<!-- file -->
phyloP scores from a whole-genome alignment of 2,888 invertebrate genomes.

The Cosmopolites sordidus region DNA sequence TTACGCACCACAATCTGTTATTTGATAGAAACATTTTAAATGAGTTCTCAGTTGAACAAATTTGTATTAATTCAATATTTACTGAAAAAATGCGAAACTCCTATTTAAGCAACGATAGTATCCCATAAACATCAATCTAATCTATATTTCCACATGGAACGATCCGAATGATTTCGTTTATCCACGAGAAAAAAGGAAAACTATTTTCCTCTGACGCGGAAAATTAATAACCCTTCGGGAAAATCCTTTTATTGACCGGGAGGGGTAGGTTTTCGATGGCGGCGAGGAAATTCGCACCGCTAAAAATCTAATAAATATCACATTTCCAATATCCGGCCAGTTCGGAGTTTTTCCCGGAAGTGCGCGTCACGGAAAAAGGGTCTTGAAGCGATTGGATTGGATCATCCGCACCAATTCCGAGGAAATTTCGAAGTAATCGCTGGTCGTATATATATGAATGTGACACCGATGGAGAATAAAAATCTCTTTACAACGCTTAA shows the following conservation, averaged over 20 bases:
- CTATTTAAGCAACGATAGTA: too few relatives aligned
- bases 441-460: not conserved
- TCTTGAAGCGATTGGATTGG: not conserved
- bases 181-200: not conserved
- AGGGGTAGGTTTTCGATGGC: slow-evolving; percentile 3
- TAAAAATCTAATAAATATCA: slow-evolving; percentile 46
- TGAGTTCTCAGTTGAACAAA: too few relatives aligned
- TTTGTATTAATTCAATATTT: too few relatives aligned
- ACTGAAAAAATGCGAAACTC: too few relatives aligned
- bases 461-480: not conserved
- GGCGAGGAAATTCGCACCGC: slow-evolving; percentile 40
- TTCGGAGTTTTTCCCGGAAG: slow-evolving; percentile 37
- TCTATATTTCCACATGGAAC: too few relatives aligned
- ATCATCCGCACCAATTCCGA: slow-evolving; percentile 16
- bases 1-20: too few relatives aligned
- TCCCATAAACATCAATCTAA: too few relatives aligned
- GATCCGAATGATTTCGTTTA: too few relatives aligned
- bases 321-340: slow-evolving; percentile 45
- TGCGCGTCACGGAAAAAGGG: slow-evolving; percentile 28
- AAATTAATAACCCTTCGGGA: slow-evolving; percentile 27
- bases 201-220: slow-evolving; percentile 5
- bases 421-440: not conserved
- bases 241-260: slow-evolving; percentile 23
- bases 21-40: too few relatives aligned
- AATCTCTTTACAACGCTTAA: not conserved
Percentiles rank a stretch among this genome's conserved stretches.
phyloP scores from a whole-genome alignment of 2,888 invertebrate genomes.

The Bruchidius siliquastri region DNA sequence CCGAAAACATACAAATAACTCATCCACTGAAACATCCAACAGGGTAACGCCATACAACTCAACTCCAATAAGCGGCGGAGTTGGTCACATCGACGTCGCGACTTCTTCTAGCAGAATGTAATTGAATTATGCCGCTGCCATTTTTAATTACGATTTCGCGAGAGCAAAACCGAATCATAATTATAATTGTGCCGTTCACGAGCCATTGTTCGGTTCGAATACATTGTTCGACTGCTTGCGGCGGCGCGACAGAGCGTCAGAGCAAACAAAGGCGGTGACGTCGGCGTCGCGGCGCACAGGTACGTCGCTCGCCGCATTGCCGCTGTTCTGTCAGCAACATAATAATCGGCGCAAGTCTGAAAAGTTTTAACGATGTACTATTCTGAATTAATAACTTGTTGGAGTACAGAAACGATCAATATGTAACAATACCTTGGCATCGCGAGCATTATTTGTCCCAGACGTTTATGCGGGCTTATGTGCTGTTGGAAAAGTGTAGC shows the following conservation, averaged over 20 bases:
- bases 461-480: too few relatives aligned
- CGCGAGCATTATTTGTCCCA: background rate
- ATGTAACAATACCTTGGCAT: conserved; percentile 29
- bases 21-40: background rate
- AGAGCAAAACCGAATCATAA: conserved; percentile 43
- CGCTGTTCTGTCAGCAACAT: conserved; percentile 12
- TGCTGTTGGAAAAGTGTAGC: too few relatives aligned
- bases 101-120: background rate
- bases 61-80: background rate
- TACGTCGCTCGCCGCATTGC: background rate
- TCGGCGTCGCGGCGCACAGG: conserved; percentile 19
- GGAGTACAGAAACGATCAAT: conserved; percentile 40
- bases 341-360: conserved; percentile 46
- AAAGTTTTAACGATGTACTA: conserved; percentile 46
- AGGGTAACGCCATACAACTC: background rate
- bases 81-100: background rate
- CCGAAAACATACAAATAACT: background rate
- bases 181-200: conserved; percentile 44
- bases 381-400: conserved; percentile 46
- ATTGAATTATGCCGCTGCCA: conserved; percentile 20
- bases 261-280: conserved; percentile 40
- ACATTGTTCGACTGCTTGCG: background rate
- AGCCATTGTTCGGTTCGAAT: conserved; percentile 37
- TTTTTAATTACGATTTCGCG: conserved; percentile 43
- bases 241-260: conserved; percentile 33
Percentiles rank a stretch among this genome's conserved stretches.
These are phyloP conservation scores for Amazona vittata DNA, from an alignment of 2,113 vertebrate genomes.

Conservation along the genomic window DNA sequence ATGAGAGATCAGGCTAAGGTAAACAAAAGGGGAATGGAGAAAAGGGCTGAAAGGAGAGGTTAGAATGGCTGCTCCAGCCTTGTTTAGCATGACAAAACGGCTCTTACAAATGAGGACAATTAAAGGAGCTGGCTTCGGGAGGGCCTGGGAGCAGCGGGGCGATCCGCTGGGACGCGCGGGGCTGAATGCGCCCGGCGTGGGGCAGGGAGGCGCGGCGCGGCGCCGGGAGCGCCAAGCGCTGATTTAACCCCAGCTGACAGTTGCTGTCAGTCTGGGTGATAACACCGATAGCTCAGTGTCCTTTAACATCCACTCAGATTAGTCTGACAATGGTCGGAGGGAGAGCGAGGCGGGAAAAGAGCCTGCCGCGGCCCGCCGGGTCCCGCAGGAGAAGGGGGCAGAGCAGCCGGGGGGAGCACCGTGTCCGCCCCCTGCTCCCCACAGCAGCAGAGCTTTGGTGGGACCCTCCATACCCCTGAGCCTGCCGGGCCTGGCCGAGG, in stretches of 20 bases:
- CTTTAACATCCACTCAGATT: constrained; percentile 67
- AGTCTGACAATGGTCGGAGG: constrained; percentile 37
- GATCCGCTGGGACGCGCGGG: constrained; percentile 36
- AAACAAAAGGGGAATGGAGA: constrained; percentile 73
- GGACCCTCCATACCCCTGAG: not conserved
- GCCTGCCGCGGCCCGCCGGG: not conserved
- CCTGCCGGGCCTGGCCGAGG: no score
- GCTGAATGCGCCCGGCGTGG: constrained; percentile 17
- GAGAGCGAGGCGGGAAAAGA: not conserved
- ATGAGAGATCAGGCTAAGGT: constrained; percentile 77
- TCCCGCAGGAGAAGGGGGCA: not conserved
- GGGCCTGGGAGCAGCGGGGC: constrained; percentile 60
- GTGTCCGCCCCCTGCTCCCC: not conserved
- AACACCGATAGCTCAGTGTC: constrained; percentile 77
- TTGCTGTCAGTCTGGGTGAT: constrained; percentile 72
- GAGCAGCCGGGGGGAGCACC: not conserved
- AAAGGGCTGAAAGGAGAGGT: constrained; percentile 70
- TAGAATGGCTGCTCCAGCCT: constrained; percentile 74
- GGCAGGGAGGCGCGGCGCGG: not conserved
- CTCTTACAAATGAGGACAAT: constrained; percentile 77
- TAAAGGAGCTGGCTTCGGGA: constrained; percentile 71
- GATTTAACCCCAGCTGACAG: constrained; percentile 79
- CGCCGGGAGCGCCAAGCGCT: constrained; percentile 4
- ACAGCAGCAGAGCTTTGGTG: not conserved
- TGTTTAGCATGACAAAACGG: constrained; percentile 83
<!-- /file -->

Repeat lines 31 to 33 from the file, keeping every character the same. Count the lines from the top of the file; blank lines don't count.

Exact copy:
- bases 461-480: too few relatives aligned
- CGCGAGCATTATTTGTCCCA: background rate
- ATGTAACAATACCTTGGCAT: conserved; percentile 29